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Groundbreaking Womb Surgery Saves Baby



Knowledge Nuggets:

  • Doctors perform first-of-its-kind brain surgery on a baby in the womb to treat vein of Galen malformation (VOGM).
  • VOGM is a rare blood vessel abnormality in which misshapen arteries in the brain connect directly with veins, causing various health complications.
  • The successful surgery, documented in a case study, offers hope for treating VOGM and reducing the risk of long-term brain damage in infants.

In a groundbreaking medical achievement, doctors have performed a first-of-its-kind brain surgery on a baby in the womb, successfully saving the child from a deadly genetic disorder known as vein of Galen malformation (VOGM).

This extraordinary surgical procedure has offered new hope for infants diagnosed with this rare blood vessel abnormality.

VOGM occurs when the arteries in the brain connect directly with veins instead of capillaries, disrupting normal blood flow and leading to a range of severe health issues.

The condition can cause high-pressure blood to rush into the brain, resulting in complications such as congestive heart failure, pulmonary hypertension, brain injury, hydrocephalus, and increased risk of heart disease over time.

The recent case involved a baby diagnosed with VOGM at 30 weeks gestation. The parents, Derek and Kenyatta Coleman, opted to join a clinical trial for in-utero treatment despite the possible risks.

A skilled team from Boston Children’s Hospital and Massachusetts General Hospital carried out the remarkable surgery. They accessed the fetus by cutting into the womb, then delicately operated on the developing brain after navigating using ultrasound guidance.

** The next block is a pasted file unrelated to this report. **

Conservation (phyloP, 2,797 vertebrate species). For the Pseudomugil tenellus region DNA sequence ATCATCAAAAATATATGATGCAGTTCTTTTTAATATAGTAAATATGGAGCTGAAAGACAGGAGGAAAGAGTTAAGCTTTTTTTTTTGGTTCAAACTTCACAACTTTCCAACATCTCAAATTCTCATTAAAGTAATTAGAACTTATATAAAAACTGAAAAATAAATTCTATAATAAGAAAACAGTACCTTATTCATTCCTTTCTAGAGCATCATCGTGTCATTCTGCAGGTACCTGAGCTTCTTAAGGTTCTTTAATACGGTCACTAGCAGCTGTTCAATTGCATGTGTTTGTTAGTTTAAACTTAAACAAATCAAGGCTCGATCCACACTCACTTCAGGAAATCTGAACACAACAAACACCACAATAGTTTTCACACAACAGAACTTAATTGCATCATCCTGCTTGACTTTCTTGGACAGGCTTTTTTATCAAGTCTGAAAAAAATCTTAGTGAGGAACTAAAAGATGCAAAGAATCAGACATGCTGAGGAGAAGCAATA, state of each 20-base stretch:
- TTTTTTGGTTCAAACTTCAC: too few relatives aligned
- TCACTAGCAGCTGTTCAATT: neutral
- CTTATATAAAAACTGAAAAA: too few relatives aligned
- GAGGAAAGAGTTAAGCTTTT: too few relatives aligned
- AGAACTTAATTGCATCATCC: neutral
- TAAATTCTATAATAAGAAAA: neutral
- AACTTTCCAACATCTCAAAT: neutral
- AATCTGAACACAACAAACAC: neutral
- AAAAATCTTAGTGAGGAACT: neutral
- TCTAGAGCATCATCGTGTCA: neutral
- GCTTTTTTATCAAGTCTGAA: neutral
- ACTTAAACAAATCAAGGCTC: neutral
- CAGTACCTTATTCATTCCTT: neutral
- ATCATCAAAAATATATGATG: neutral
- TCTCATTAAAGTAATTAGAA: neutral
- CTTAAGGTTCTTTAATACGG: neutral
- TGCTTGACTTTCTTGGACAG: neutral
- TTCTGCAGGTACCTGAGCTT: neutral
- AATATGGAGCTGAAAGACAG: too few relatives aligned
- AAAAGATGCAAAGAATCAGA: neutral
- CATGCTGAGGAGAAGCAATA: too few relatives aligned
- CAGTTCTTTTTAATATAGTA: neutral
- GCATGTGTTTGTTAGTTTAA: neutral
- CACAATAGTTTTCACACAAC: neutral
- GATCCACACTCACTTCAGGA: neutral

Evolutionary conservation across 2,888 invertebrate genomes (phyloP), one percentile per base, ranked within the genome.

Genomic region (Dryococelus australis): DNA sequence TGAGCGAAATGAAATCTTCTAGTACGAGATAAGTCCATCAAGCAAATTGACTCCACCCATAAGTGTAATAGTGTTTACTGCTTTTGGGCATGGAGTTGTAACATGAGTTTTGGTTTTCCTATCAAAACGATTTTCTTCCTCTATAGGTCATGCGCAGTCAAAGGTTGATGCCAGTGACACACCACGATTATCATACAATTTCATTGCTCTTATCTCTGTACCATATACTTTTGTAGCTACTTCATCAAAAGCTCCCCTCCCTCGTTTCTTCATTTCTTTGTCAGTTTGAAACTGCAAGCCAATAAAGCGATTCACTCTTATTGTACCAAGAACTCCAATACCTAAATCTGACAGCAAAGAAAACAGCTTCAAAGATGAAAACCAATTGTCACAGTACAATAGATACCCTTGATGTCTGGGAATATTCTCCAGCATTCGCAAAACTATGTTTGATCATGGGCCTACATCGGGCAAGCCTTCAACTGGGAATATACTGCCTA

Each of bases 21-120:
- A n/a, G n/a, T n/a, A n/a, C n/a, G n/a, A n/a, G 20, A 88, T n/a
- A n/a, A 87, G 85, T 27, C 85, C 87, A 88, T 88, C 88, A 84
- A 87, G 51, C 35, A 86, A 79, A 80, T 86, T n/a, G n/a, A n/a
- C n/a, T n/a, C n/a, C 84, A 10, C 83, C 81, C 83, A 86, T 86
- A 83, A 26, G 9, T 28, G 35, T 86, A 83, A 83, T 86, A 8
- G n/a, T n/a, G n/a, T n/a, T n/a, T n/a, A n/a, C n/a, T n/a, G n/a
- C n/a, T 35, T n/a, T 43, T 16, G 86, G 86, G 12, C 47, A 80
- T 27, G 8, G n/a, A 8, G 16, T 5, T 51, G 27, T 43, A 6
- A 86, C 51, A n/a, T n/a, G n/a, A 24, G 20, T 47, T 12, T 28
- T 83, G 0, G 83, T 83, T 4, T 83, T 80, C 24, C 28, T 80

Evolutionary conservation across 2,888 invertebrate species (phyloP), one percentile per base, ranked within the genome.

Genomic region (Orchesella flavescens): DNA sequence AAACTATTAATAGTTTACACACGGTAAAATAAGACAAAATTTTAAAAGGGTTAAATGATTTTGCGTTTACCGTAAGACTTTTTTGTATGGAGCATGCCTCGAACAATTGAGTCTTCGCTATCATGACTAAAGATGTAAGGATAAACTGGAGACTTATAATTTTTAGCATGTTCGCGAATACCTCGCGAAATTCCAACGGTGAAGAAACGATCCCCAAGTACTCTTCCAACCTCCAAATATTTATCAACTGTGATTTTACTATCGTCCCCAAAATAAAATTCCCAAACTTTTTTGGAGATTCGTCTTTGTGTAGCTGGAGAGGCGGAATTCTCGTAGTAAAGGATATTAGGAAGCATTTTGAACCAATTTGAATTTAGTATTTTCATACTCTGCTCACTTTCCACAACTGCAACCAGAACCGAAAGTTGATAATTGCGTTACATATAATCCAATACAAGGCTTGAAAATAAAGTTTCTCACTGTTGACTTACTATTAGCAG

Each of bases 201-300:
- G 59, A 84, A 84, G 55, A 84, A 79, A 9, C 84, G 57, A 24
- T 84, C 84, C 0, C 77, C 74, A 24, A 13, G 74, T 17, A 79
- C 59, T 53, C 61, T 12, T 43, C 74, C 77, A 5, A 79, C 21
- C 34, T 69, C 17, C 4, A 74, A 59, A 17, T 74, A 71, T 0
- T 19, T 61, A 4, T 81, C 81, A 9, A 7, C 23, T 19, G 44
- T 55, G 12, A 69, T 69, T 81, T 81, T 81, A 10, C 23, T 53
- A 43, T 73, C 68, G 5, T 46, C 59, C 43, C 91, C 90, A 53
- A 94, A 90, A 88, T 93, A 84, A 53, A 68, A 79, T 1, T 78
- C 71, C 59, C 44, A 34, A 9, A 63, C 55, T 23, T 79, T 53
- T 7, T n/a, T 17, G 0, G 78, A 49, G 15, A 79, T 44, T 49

The successful procedure, documented in a case study published in the American Heart Association’s journal Stroke, showcased a promising outcome. The baby was born two days after the surgery, weighing 4.2 pounds, with no birth defects and limited complications.

Follow-up MRI scans three weeks after birth revealed no signs of abnormal blood flow, and the infant showed no need for cardiovascular assistance.

Lead study author Dr. Darren B. Orbach expressed his optimism, stating, “This approach has the potential to mark a paradigm shift in managing vein of Galen malformation where we repair the malformation prior to birth and head off the heart failure before it occurs, rather than trying to reverse it after birth.


This may markedly reduce the risk of long-term brain damage, disability, or death among these infants.”

The procedure’s success has sparked hope among researchers and medical professionals, leading to collaborations with the Food and Drug Administration (FDA) to conduct trials that assess the safety and effectiveness of this groundbreaking surgery.

The ongoing clinical trial aims to establish a clear pattern of improvement in neurologic and cardiovascular outcomes, providing valuable data and potentially expanding the treatment’s use.

The development of in-utero surgery for VOGM marks a significant milestone in medical science, offering a transformative approach to addressing this life-threatening condition before birth.

With continued research and successful outcomes, this pioneering technique has the potential to save countless lives, prevent long-term brain damage, and enhance the quality of life for affected infants and their families.

Clear Thoughts:

We value the sanctity of life and advocate for the advancement of medical science to protect the most vulnerable among us. That is why the recent achievement of performing brain surgery on a baby in the womb to treat vein of Galen malformation (VOGM) fills us with hope and optimism.

The groundbreaking procedure, conducted by a team of skilled doctors from Boston Children’s Hospital and Massachusetts General Hospital, showcases the incredible potential of in-utero surgeries.

The decision made by Derek and Kenyatta Coleman to join the clinical trial for in-utero treatment, despite the possible risks, exemplifies their unwavering commitment to their unborn child’s well-being. Their bravery and trust in the medical professionals involved should be commended.



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